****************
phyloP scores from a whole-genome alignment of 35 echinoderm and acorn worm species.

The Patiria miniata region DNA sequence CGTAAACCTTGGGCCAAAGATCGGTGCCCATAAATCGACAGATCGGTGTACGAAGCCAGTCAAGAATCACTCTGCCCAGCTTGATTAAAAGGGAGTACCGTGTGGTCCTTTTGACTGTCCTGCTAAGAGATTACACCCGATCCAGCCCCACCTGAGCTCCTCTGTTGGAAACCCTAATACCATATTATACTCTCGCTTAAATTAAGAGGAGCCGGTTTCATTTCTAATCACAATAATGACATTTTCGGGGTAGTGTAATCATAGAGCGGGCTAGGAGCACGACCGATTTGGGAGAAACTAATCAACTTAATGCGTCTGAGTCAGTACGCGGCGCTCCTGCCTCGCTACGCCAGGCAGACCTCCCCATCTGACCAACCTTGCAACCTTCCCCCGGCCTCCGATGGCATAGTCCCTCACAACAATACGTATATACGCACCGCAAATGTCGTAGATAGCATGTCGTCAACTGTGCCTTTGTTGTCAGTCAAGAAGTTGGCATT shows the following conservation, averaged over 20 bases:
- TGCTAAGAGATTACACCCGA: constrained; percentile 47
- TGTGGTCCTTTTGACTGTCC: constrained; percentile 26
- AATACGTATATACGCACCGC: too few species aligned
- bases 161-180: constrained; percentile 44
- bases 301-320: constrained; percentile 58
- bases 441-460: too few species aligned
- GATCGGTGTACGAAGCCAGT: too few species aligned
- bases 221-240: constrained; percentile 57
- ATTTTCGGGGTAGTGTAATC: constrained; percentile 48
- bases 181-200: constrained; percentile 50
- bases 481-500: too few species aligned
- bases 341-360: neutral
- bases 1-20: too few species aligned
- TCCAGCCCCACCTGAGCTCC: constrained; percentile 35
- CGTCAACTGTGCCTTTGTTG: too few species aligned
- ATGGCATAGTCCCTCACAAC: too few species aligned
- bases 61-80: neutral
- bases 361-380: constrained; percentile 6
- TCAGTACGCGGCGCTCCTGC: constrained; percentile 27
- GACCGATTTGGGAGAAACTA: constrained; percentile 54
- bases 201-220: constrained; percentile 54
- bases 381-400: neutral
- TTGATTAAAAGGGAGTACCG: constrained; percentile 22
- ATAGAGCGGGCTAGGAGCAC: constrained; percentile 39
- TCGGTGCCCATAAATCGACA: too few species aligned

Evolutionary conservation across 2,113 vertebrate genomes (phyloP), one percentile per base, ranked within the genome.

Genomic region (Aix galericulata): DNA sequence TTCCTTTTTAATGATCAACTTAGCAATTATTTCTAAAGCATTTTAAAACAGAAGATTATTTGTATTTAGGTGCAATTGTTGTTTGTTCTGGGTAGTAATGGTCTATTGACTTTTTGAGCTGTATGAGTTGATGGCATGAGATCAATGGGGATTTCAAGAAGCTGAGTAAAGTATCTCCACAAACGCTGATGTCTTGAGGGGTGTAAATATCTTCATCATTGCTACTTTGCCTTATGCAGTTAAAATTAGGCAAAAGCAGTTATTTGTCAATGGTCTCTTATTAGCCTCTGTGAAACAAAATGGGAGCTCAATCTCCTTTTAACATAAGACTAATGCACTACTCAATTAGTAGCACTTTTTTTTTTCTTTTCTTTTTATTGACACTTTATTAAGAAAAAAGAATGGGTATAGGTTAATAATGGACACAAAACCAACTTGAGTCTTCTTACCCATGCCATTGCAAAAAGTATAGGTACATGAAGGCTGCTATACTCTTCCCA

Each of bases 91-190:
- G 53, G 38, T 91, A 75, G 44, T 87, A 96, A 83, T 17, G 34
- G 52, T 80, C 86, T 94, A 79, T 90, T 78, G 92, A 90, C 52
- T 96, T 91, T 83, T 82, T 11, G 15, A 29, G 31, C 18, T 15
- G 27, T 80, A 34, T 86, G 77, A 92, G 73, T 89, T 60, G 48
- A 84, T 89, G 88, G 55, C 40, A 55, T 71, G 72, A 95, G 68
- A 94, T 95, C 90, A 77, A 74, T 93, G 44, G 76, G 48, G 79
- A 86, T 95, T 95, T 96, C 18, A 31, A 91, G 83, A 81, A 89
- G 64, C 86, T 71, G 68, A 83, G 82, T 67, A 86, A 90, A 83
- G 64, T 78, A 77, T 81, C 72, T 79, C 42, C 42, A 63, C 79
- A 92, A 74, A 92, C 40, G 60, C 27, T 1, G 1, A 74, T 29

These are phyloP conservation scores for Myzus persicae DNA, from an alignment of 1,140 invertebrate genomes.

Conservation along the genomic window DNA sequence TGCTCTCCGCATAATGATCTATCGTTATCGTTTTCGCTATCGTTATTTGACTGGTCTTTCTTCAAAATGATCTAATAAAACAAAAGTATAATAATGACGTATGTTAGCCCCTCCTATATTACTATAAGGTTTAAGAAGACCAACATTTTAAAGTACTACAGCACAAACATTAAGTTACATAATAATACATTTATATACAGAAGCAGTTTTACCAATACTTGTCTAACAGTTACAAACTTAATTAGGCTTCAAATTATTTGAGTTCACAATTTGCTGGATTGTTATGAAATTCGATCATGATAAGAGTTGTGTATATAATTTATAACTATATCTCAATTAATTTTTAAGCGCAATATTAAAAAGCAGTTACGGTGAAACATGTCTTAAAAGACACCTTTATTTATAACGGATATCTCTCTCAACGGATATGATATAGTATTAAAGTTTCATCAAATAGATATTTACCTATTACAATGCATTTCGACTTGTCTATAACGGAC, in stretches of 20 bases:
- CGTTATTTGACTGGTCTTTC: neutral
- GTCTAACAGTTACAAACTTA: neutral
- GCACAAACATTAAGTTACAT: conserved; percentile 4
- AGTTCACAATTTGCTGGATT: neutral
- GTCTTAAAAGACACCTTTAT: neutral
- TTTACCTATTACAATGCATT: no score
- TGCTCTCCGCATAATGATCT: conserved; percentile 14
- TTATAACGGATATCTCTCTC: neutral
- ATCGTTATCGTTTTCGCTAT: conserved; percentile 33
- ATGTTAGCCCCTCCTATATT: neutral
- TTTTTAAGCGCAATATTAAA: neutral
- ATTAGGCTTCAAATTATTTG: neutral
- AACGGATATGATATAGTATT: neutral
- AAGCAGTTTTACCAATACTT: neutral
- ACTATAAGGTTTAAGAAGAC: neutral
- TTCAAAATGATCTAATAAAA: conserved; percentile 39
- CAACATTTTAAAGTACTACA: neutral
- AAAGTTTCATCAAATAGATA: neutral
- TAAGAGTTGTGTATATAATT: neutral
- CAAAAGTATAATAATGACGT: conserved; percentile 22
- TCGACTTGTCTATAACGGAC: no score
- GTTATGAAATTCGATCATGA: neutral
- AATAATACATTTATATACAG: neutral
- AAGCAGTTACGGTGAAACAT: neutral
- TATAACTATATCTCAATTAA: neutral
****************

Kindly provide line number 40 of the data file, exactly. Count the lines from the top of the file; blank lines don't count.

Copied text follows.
- A 92, A 74, A 92, C 40, G 60, C 27, T 1, G 1, A 74, T 29